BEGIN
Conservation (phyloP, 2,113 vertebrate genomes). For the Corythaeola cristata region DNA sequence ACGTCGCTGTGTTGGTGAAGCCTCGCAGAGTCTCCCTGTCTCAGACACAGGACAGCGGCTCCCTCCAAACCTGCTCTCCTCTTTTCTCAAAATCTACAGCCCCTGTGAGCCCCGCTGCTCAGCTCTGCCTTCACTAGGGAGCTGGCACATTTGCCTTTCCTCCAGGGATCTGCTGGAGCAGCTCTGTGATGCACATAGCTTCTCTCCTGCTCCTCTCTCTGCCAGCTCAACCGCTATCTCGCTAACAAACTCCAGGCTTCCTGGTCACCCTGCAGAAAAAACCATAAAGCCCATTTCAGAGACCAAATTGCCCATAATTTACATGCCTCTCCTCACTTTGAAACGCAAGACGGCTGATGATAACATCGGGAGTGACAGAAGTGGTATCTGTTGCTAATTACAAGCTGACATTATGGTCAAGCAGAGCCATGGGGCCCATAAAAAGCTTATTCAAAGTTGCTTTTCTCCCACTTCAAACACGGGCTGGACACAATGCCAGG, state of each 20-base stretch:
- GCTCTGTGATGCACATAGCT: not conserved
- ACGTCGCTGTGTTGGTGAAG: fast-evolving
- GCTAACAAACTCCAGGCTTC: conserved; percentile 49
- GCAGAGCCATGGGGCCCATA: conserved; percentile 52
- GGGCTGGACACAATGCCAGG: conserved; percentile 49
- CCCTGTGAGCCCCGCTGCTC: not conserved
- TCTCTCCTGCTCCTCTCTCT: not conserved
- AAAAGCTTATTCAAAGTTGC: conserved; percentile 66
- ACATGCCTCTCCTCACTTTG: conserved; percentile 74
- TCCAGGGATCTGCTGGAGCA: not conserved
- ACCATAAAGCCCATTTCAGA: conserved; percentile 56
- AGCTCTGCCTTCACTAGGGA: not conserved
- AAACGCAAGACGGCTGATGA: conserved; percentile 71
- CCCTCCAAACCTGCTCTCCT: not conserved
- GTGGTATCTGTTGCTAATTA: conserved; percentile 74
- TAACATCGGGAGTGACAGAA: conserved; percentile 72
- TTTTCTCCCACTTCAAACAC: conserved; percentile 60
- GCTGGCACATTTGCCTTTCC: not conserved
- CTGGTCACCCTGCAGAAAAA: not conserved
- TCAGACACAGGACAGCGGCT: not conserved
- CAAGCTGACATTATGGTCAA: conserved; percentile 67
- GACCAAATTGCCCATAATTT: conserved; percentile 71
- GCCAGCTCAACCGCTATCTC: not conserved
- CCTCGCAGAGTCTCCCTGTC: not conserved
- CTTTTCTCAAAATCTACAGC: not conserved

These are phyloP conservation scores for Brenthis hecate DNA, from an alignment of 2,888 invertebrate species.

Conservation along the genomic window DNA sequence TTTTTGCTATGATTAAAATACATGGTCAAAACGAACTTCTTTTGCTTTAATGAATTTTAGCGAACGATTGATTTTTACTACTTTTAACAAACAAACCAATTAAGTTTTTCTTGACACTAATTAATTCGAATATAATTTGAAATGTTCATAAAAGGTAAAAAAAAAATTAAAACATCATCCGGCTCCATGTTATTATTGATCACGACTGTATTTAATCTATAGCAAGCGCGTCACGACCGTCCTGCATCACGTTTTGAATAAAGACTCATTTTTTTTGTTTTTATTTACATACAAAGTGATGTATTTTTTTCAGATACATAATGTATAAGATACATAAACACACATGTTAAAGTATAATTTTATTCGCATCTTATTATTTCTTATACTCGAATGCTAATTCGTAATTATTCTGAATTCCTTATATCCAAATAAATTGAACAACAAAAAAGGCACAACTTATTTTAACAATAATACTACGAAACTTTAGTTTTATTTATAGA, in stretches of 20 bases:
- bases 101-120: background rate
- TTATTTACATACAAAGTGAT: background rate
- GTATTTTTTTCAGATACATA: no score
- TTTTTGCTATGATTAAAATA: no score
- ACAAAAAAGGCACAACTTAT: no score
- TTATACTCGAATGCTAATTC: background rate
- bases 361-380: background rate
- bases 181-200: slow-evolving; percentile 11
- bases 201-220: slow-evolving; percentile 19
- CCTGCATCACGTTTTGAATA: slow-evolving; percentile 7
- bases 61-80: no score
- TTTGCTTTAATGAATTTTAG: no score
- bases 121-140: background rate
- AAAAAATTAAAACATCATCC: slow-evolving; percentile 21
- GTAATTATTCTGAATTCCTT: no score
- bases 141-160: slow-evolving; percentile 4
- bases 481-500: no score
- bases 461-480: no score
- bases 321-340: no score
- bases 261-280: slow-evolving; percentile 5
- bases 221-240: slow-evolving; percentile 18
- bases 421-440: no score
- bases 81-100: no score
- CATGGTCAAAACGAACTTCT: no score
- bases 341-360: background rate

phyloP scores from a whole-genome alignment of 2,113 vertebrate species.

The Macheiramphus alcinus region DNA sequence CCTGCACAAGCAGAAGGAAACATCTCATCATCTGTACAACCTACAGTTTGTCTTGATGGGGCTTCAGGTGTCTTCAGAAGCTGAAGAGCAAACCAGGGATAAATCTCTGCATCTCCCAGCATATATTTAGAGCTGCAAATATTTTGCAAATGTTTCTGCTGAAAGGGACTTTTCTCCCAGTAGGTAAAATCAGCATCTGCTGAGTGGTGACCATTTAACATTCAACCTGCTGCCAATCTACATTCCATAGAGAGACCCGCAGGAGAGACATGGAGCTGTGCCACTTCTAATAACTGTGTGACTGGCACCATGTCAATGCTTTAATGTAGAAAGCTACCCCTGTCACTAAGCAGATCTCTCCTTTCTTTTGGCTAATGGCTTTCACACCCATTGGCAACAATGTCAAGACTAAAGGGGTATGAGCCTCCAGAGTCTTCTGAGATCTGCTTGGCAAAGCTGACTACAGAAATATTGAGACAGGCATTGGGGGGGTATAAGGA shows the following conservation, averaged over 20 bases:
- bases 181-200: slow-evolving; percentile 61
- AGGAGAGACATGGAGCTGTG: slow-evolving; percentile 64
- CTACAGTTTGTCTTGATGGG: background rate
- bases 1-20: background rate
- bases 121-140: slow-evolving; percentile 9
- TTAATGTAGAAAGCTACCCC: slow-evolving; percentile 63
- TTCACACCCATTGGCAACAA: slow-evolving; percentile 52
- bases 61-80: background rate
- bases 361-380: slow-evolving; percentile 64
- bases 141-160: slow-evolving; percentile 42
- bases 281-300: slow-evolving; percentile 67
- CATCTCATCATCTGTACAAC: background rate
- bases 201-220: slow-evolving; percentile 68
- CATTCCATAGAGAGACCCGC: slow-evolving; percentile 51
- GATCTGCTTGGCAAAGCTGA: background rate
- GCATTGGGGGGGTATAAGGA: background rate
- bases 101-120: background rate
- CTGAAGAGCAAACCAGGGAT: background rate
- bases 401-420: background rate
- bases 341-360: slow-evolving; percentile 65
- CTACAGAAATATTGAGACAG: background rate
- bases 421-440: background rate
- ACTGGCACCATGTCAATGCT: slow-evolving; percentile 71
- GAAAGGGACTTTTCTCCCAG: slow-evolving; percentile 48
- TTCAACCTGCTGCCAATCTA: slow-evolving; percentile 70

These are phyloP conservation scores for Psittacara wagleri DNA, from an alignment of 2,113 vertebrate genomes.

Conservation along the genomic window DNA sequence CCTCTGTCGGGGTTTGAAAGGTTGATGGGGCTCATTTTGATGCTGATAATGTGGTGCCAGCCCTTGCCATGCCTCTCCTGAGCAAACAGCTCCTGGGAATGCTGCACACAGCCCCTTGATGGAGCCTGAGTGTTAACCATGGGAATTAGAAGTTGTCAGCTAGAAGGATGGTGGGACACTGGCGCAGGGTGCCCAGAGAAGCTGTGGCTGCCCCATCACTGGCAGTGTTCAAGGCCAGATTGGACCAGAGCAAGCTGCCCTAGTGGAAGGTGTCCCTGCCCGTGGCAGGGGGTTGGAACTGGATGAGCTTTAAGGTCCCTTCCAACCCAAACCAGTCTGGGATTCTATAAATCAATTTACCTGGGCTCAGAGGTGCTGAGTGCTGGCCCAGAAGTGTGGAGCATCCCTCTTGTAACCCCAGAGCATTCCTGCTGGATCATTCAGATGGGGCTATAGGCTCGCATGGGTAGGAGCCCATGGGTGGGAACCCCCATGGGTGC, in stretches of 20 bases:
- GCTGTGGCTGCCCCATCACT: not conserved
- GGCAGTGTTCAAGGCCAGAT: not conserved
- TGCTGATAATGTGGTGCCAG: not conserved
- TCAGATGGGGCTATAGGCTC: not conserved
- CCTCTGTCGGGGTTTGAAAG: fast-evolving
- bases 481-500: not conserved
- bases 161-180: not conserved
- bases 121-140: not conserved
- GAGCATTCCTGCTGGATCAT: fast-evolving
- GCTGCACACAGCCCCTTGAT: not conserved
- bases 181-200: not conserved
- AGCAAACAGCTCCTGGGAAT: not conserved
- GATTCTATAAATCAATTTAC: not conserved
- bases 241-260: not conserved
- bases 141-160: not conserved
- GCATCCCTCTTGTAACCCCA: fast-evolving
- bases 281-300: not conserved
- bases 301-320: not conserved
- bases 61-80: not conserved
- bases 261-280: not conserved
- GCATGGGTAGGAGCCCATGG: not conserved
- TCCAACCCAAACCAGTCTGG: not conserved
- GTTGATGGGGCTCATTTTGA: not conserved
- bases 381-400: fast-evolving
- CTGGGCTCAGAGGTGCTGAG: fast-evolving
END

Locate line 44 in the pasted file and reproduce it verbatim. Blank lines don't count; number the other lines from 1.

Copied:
- bases 141-160: slow-evolving; percentile 4